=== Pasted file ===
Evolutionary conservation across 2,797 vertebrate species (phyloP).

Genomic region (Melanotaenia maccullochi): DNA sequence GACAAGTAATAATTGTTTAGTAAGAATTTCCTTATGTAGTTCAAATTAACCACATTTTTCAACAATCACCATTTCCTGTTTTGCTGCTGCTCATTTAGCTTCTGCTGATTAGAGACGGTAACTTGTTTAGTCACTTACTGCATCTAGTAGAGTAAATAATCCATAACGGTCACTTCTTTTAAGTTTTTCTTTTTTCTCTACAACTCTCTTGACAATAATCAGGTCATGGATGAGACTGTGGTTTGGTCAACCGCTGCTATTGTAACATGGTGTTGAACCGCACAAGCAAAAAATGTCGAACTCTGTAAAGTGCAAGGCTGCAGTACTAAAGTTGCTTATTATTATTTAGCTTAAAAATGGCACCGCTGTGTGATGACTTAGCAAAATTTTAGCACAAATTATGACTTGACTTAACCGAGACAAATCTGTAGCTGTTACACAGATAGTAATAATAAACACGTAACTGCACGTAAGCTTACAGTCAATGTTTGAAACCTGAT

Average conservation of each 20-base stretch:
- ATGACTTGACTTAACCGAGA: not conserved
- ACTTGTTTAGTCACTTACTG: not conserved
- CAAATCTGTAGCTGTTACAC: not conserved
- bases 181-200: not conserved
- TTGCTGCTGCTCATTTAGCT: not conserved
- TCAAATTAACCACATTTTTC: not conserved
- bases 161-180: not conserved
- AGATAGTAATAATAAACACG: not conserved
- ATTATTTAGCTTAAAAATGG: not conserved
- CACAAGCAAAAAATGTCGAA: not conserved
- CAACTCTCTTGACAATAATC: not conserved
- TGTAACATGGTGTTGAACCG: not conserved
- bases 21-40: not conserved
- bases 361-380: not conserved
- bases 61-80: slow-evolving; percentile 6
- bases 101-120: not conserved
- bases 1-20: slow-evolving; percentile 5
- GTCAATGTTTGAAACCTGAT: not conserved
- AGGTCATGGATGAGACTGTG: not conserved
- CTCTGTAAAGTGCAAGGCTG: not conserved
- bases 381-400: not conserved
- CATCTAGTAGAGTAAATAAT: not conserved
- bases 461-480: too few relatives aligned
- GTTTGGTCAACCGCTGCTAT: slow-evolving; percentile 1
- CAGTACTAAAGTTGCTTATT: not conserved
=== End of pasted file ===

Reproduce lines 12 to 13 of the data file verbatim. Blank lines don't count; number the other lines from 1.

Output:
- ATTATTTAGCTTAAAAATGG: not conserved
- CACAAGCAAAAAATGTCGAA: not conserved